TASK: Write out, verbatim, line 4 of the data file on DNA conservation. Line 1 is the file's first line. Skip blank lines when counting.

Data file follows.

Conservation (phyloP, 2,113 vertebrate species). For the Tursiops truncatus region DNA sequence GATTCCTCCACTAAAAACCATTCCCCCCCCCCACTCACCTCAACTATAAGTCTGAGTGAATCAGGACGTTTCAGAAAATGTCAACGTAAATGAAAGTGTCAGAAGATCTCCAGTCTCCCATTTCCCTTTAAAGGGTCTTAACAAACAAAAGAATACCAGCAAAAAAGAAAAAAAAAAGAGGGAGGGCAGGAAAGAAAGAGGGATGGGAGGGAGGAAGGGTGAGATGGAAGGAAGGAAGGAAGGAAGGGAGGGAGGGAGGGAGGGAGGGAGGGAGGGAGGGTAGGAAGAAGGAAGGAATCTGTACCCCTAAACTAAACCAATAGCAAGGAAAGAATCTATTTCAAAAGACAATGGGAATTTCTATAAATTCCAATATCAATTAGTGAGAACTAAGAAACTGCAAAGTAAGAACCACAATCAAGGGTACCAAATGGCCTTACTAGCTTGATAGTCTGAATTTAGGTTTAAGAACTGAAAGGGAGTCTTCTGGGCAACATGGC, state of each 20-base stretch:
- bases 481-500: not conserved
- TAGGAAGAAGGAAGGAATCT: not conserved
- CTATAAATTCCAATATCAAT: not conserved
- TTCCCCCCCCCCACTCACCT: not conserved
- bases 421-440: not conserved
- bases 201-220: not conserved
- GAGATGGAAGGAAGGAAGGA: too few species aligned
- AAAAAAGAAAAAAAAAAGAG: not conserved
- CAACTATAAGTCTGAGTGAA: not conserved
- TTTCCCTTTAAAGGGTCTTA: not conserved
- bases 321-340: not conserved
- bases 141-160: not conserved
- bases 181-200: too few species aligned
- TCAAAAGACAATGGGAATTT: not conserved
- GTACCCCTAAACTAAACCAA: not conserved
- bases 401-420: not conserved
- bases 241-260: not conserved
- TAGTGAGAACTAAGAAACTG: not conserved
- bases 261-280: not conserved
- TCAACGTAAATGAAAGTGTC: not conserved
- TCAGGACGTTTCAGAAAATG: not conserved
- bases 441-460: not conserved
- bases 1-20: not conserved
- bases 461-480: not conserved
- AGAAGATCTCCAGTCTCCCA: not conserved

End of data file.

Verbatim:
- CTATAAATTCCAATATCAAT: not conserved